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Richard
Richard, Lawyer
Category: Real Estate Law
Satisfied Customers: 55716
Experience:  32 years of experience as lawyer in Texas. I'm also a Real Estate developer.
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Treasurer of a HOA does bookkeeping service for the HOA & Water

Customer Question

Treasurer of a HOA does bookkeeping service for the HOA & Water co which are 2 separate entities. She is paid as an independent contractor, and her services do fall under many of the IRS criteria for constractor status. A homeowner is insisting that since she is an officer, she should be paid as an employee....is she correct?
Submitted: 6 years ago.
Category: Real Estate Law
Expert:  Richard replied 6 years ago.

Good morning. There is no black and white answer...it is based on facts and circumstances. The homeowner's assessment is not necessarily any more determinative than the determination of the association and its board. The IRS has a list of the following 20 factors that they evaluate...and no one factor is critical...

 

 

The 20 factors used to evaluate right to control and the validity of independent contractor classifications include:

  • Level of instruction. If the company directs when, where, and how work is done, this control indicates a possible employment relationship.
  • Amount of training. Requesting workers to undergo company-provided training suggests an employment relationship since the company is directing the methods by which work is accomplished.
  • Degree of business integration. Workers whose services are integrated into business operations or significantly affect business success are likely to be considered employees.
  • Extent of personal services. Companies that insist on a particular person performing the work assert a degree of control that suggests an employment relationship. In contrast, independent contractors typically are free to assign work to anyone.
  • Control of assistants. If a company hires, supervises, and pays a worker's assistants, this control indicates a possible employment relationship. If the worker retains control over hiring, supervising, and paying helpers, this arrangement suggests an independent contractor relationship.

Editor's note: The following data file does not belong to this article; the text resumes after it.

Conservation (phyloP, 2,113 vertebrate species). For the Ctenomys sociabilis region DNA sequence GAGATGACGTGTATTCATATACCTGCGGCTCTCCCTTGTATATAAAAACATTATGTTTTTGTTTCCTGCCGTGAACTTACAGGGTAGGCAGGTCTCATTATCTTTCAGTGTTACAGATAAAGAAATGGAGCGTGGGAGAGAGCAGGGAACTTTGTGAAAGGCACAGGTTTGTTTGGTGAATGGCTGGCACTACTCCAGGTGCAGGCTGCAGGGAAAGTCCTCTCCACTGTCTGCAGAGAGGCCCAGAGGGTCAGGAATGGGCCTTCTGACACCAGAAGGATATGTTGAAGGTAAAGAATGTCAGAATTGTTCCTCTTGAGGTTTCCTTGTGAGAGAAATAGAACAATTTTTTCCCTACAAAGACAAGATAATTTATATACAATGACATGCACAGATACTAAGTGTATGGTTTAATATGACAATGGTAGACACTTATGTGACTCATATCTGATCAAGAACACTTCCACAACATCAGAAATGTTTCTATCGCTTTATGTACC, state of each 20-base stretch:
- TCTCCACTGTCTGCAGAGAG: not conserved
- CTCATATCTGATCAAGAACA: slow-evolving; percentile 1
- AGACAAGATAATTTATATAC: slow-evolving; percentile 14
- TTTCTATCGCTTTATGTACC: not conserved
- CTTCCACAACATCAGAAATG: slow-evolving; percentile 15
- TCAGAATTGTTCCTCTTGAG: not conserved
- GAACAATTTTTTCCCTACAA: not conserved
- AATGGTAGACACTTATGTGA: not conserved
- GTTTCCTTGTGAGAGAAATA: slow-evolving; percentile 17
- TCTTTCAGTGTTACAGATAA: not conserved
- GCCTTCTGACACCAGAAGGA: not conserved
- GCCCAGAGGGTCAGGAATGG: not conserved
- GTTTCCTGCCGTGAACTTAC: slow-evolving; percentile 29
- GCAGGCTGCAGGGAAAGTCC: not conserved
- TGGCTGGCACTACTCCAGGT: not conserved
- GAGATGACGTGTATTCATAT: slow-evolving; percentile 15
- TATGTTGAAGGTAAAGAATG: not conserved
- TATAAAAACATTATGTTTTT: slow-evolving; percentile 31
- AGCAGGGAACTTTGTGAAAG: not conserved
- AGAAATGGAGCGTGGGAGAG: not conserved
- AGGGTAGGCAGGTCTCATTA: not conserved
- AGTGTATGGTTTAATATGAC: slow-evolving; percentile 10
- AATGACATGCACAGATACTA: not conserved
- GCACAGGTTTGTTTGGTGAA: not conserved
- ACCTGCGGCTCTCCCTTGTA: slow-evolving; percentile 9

• Continuity of relationship. A continuous relationship between a company and a worker indicates a possible employment relationship. However, an independent contractor arrangement can involve an ongoing relationship for multiple, sequential projects.
  • Flexibility of schedule. People whose hours or days of work are dictated by a company are apt to qualify as its employees.
  • Demands for full-time work. Full-time work gives a company control over most of a person's time, which supports a finding of an employment relationship.
  • Need for on-site services. Requiring someone to work on company premises-particularly if the work can be performed elsewhere-indicates a possible employment relationship.
  • Sequence of work. If a company requires work to be performed in specific order or sequence, this control suggests an employment relationship.
  • Requirements for reports. If a worker regularly must provide written or oral reports on the status of a project, this arrangement indicates a possible employment relationship.
  • Method of payment. Hourly, weekly, or monthly pay schedules are characteristic of employment relationships, unless the payments simply are a convenient way of distributing a lump-sum fee. Payment on commission or project completion is more characteristic of independent contractor relationships.
  • Payment of business or travel expenses. Independent contractors typically bear the cost of travel or business expenses, and most contractors set their fees high enough to cover these costs. Direct reimbursement of travel and other business costs by a company suggests an employment relationship.
  • Provision of tools and materials. Workers who perform most of their work using company-provided equipment, tools, and materials are more likely to be considered employees. Work largely done using independently obtained supplies or tools supports an independent contractor finding.
  • Investment in facilities. Independent contractors typically invest in and maintain their own work facilities. In contrast, most employees rely on their employer to provide work facilities.
  • Realization of profit or loss. Workers who receive predetermined earnings and have little chance to realize significant profit or loss through their work generally are employees.
  • Work for multiple companies. People who simultaneously provide services for several unrelated companies are likely to qualify as independent contractors.

 

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Please be aware that the information provided here is not legal advice. Rather it is simply general information. All states have different intricacies in their laws and any information given is simply general information only and specifically is not intended to be, nor does it constitute, legal advice. This communication does not establish an attorney-client relationship with you. I hope this answer has been helpful to you.